More than a quarter-billion years ago, before dinosaurs were even a gleam in the eye of whatever force created the universe, there were archosaurs, from which dinosaurs, pterosaurs, and crocodilians, among other creatures, descended. They had teeth like crocodiles – and probably a similar attitude – and four-chambered hearts, a revolutionary ankle structure, and, it seems, fluff.
Ever since the discovery of plumed dinosaurs, paleontologists have been arguing over what came first, the ancestor of the chicken or the feather. The conclusion taking shape is astonishing, particularly for those who assumed that what made birds unique and great was their ability to soar through the sky thanks to the innovation of the feather.
Feathers evolved not only 100 million years before birds, but before dinosaurs themselves. That’s the argument made in a new paper by Prof. Mike Benton, a paleontologist at the University of Bristol, and published in the journal Trends in Ecology & Evolution. It was written with Danielle Dhouailly of Grenoble University, Baoyu Jiang of Nanjing University and Maria McNamara of University College Cork.
Their evidence is two-pronged. Prehistoric flying reptiles called pterosaurs had four kinds of feathers that seem akin to the feathers dinosaurs had, indicating that they had a common ancestor and it was plumed. And the second argument is genetics.
The bottom line is that feathers may have originated over 250 million years ago, in the early Triassic period. Nary a dinosaur was treading the planet yet, it seems, though their time was nigh.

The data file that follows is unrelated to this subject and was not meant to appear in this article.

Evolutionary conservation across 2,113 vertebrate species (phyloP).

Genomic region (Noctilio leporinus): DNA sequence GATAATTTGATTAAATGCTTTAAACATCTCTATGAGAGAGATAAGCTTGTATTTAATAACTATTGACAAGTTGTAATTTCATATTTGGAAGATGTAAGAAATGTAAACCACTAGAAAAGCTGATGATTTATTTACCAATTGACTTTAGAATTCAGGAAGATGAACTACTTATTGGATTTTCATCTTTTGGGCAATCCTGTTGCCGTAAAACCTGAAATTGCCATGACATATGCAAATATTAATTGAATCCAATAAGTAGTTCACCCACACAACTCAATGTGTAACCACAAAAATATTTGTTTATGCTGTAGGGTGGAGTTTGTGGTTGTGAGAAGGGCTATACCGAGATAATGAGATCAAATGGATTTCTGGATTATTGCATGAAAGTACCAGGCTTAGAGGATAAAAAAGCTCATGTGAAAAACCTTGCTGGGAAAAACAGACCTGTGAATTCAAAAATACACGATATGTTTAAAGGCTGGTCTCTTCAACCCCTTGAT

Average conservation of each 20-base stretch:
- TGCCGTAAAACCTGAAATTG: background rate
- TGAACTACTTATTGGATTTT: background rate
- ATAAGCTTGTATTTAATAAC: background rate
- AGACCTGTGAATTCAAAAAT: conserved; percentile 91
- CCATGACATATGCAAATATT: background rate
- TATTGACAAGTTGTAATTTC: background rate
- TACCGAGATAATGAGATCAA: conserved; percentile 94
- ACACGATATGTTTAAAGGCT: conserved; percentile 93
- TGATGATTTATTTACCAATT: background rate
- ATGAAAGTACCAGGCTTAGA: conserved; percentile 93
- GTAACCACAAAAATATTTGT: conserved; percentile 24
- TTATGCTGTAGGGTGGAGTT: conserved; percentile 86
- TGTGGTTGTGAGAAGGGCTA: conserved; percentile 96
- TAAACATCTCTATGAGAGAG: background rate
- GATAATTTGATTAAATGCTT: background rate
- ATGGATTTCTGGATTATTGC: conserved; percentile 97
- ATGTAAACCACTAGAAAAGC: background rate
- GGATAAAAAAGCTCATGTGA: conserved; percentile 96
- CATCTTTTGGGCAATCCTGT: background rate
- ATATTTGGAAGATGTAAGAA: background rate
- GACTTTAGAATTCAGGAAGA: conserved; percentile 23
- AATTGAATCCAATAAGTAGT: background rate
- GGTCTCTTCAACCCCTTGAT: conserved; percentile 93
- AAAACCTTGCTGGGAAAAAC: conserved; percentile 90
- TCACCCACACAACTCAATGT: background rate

Not only were pterosaurs feathered. One that was studied by the team was a ginger, according to inferences based on microscopic examination of the long-dead beast’s feathers, which were found in fossil melanosomes, tiny cell structures that store pigment molecules.
This specimen, obtained by Yuan Zhang, featured melanosome structures typical of orange-reddish brown. There is no evidence as to whether the creature was derided by other pterosaurs for his hue.
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It was the revelation that certain tiny microfossils weren’t bacteria at all, but mineralized melanosomes, that led to papers such as the 2010 article in Nature, “Fossil feathers reveal dinosaurs’ true colors,” in which Benton and others reported on fossil melanosomes in pint-sized theropod dinosaurs who lived over 100 million years ago. Each pigment, such as black, brown, white and ginger, has a typically shaped melanosome.
It bears elaborating that the melanosomes in long-extinct species seem the same as melanosomes in today’s birds and animals. Purple mohawks on a T-rex, however, would be a pure flight of the imagination.
In any event, it prompts the question: Since this new paper describes feathering on pterosaurs – which they used for warmth, not flight – isn’t the case regarding feather evolution closed, especially as the list of non-avian dinosaurs sporting some sort of plumage has grown to dozens?